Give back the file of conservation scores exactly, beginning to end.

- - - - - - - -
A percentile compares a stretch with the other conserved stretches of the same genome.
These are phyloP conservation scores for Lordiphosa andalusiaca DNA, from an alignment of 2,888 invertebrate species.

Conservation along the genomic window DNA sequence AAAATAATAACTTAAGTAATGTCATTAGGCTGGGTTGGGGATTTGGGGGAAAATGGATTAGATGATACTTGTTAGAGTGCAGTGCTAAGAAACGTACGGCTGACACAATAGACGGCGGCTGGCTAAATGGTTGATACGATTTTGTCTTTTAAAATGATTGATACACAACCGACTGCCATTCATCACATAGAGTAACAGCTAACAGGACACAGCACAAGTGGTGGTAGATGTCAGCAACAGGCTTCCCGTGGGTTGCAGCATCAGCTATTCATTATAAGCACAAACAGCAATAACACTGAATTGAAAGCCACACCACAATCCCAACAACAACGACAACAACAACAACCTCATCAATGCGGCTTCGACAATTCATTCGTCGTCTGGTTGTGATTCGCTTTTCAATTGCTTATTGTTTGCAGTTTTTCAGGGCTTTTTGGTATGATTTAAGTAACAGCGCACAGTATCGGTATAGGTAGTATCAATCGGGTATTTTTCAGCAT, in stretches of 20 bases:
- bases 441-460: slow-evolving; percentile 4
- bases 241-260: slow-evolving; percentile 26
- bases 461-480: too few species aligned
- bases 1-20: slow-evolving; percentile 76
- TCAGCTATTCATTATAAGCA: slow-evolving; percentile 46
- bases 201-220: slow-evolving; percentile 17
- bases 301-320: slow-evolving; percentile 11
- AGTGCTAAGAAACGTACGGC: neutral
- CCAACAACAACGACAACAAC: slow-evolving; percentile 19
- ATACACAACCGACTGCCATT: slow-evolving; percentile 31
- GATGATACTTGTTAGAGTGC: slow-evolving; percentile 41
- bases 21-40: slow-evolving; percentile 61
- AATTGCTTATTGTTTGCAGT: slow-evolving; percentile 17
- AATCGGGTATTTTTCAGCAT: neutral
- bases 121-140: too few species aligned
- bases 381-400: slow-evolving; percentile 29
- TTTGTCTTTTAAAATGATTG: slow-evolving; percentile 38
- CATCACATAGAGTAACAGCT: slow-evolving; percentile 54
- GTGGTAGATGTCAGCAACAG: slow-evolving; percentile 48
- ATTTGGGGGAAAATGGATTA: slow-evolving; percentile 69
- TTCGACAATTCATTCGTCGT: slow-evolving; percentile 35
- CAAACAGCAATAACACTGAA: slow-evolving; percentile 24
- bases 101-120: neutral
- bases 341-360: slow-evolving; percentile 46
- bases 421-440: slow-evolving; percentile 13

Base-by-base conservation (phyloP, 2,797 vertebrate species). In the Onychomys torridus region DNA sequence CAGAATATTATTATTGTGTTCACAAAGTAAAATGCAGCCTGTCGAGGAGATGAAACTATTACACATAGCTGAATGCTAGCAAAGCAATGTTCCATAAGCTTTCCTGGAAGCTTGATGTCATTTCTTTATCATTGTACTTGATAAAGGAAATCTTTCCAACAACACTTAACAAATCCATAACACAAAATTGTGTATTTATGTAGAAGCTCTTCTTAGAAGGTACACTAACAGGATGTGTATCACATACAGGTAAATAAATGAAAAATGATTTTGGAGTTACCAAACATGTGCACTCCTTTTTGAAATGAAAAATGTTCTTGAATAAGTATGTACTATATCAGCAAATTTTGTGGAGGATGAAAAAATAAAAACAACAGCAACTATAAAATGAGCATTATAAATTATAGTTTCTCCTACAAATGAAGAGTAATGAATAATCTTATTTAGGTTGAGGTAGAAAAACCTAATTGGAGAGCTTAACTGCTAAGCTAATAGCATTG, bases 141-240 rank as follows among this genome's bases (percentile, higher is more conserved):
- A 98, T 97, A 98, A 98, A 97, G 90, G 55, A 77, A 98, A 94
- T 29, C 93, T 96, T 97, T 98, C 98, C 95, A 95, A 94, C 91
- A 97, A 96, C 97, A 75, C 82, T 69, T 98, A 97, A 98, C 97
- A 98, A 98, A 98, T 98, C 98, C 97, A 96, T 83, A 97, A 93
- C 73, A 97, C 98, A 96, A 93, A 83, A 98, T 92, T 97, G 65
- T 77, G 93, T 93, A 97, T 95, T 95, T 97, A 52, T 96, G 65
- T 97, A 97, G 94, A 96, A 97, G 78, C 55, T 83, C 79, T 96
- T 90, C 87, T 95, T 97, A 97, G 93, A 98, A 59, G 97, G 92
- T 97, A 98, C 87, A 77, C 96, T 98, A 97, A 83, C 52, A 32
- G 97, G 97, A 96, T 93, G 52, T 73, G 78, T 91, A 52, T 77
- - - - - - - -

A percentile compares a stretch with the other conserved stretches of the same genome.
These are phyloP conservation scores for Lordiphosa andalusiaca DNA, from an alignment of 2,888 invertebrate species.

Conservation along the genomic window DNA sequence AAAATAATAACTTAAGTAATGTCATTAGGCTGGGTTGGGGATTTGGGGGAAAATGGATTAGATGATACTTGTTAGAGTGCAGTGCTAAGAAACGTACGGCTGACACAATAGACGGCGGCTGGCTAAATGGTTGATACGATTTTGTCTTTTAAAATGATTGATACACAACCGACTGCCATTCATCACATAGAGTAACAGCTAACAGGACACAGCACAAGTGGTGGTAGATGTCAGCAACAGGCTTCCCGTGGGTTGCAGCATCAGCTATTCATTATAAGCACAAACAGCAATAACACTGAATTGAAAGCCACACCACAATCCCAACAACAACGACAACAACAACAACCTCATCAATGCGGCTTCGACAATTCATTCGTCGTCTGGTTGTGATTCGCTTTTCAATTGCTTATTGTTTGCAGTTTTTCAGGGCTTTTTGGTATGATTTAAGTAACAGCGCACAGTATCGGTATAGGTAGTATCAATCGGGTATTTTTCAGCAT, in stretches of 20 bases:
- bases 441-460: slow-evolving; percentile 4
- bases 241-260: slow-evolving; percentile 26
- bases 461-480: too few species aligned
- bases 1-20: slow-evolving; percentile 76
- TCAGCTATTCATTATAAGCA: slow-evolving; percentile 46
- bases 201-220: slow-evolving; percentile 17
- bases 301-320: slow-evolving; percentile 11
- AGTGCTAAGAAACGTACGGC: neutral
- CCAACAACAACGACAACAAC: slow-evolving; percentile 19
- ATACACAACCGACTGCCATT: slow-evolving; percentile 31
- GATGATACTTGTTAGAGTGC: slow-evolving; percentile 41
- bases 21-40: slow-evolving; percentile 61
- AATTGCTTATTGTTTGCAGT: slow-evolving; percentile 17
- AATCGGGTATTTTTCAGCAT: neutral
- bases 121-140: too few species aligned
- bases 381-400: slow-evolving; percentile 29
- TTTGTCTTTTAAAATGATTG: slow-evolving; percentile 38
- CATCACATAGAGTAACAGCT: slow-evolving; percentile 54
- GTGGTAGATGTCAGCAACAG: slow-evolving; percentile 48
- ATTTGGGGGAAAATGGATTA: slow-evolving; percentile 69
- TTCGACAATTCATTCGTCGT: slow-evolving; percentile 35
- CAAACAGCAATAACACTGAA: slow-evolving; percentile 24
- bases 101-120: neutral
- bases 341-360: slow-evolving; percentile 46
- bases 421-440: slow-evolving; percentile 13

Base-by-base conservation (phyloP, 2,797 vertebrate species). In the Onychomys torridus region DNA sequence CAGAATATTATTATTGTGTTCACAAAGTAAAATGCAGCCTGTCGAGGAGATGAAACTATTACACATAGCTGAATGCTAGCAAAGCAATGTTCCATAAGCTTTCCTGGAAGCTTGATGTCATTTCTTTATCATTGTACTTGATAAAGGAAATCTTTCCAACAACACTTAACAAATCCATAACACAAAATTGTGTATTTATGTAGAAGCTCTTCTTAGAAGGTACACTAACAGGATGTGTATCACATACAGGTAAATAAATGAAAAATGATTTTGGAGTTACCAAACATGTGCACTCCTTTTTGAAATGAAAAATGTTCTTGAATAAGTATGTACTATATCAGCAAATTTTGTGGAGGATGAAAAAATAAAAACAACAGCAACTATAAAATGAGCATTATAAATTATAGTTTCTCCTACAAATGAAGAGTAATGAATAATCTTATTTAGGTTGAGGTAGAAAAACCTAATTGGAGAGCTTAACTGCTAAGCTAATAGCATTG, bases 141-240 rank as follows among this genome's bases (percentile, higher is more conserved):
- A 98, T 97, A 98, A 98, A 97, G 90, G 55, A 77, A 98, A 94
- T 29, C 93, T 96, T 97, T 98, C 98, C 95, A 95, A 94, C 91
- A 97, A 96, C 97, A 75, C 82, T 69, T 98, A 97, A 98, C 97
- A 98, A 98, A 98, T 98, C 98, C 97, A 96, T 83, A 97, A 93
- C 73, A 97, C 98, A 96, A 93, A 83, A 98, T 92, T 97, G 65
- T 77, G 93, T 93, A 97, T 95, T 95, T 97, A 52, T 96, G 65
- T 97, A 97, G 94, A 96, A 97, G 78, C 55, T 83, C 79, T 96
- T 90, C 87, T 95, T 97, A 97, G 93, A 98, A 59, G 97, G 92
- T 97, A 98, C 87, A 77, C 96, T 98, A 97, A 83, C 52, A 32
- G 97, G 97, A 96, T 93, G 52, T 73, G 78, T 91, A 52, T 77